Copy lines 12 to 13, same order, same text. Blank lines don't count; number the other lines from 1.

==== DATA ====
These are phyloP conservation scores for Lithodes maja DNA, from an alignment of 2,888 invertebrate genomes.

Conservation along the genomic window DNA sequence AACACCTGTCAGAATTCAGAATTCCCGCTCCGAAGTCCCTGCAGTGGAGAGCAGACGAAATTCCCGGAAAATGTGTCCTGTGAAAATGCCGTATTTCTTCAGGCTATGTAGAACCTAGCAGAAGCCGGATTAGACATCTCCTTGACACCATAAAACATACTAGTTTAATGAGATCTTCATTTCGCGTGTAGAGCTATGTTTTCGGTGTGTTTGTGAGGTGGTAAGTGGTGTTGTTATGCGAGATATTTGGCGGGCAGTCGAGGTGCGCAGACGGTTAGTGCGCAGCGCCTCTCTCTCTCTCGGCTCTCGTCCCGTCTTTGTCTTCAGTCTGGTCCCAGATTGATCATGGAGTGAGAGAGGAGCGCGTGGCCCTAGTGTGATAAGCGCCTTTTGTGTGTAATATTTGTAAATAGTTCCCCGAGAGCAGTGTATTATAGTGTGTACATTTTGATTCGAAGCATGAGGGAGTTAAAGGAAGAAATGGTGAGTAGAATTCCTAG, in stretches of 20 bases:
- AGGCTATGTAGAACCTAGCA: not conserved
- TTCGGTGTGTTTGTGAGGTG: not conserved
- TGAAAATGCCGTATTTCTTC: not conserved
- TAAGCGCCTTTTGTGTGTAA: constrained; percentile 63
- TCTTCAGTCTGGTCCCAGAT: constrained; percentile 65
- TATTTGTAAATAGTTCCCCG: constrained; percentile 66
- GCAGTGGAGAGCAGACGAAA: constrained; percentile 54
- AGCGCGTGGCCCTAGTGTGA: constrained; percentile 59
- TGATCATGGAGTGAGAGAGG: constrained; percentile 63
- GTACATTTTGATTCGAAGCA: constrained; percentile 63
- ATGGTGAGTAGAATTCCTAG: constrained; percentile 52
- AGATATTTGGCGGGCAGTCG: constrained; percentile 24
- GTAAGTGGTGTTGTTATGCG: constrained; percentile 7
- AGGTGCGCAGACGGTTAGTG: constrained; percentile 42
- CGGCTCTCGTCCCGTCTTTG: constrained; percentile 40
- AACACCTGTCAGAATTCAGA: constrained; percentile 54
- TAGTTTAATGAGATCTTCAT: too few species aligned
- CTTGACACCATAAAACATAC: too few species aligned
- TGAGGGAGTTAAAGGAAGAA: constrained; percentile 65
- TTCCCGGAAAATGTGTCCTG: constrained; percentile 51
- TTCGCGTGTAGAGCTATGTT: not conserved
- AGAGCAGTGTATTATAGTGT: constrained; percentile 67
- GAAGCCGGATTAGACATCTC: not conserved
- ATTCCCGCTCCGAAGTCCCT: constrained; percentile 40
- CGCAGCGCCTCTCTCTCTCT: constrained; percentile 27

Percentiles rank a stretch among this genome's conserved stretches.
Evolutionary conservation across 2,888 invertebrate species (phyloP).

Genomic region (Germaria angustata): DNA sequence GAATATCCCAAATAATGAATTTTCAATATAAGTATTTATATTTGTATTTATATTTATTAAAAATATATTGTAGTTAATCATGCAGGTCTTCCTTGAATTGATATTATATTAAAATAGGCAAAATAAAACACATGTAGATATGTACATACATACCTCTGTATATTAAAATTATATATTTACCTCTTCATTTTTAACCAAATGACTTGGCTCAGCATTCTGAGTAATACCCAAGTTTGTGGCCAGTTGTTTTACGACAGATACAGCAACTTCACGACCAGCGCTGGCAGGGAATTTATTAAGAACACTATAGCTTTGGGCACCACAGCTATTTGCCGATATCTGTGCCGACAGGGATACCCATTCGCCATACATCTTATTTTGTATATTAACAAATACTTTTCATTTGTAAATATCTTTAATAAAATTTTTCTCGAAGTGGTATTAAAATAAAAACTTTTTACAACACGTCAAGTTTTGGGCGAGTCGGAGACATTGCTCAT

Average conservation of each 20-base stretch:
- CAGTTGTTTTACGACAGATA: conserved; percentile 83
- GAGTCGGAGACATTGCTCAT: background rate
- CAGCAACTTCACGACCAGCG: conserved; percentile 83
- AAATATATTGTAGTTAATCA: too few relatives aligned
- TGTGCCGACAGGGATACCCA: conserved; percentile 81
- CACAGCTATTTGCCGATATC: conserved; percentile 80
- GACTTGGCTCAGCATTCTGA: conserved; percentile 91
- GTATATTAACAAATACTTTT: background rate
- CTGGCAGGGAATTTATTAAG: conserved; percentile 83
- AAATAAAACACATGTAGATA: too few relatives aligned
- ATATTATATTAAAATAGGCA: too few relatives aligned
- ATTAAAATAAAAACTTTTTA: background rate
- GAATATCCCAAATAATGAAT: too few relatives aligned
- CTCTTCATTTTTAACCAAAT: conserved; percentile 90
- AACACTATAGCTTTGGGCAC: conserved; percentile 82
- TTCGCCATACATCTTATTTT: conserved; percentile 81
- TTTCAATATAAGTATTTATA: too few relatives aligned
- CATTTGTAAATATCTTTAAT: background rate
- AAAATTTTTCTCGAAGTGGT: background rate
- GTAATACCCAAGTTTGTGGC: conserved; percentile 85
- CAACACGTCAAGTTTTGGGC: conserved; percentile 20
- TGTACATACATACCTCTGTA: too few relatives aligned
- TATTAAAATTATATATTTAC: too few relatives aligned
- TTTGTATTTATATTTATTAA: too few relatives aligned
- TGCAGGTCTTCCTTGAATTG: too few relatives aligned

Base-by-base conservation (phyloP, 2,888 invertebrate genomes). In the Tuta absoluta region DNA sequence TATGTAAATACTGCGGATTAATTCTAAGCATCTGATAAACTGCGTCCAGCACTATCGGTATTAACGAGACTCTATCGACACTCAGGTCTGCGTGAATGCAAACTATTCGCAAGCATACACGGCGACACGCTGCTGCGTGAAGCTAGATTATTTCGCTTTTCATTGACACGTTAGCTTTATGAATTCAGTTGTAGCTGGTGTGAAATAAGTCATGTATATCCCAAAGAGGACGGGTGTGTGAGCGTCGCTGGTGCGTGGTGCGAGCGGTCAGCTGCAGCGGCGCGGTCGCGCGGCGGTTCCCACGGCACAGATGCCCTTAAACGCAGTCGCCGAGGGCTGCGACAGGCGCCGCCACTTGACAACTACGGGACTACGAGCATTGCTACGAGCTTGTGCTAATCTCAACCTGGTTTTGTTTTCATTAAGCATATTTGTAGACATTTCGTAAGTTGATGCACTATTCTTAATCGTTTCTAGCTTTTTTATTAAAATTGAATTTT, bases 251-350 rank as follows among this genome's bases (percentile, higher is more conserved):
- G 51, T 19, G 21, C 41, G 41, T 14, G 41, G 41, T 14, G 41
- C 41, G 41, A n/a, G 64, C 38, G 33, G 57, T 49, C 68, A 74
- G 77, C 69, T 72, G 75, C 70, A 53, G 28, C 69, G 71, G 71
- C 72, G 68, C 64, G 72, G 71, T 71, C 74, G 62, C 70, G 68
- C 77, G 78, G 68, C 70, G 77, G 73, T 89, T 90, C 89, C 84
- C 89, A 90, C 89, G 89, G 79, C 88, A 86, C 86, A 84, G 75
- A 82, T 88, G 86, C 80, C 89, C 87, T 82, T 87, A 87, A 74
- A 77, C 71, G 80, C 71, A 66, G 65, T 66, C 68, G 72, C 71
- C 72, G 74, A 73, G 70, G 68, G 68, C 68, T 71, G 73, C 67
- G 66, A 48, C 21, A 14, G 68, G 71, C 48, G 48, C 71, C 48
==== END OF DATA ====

- GTACATTTTGATTCGAAGCA: constrained; percentile 63
- ATGGTGAGTAGAATTCCTAG: constrained; percentile 52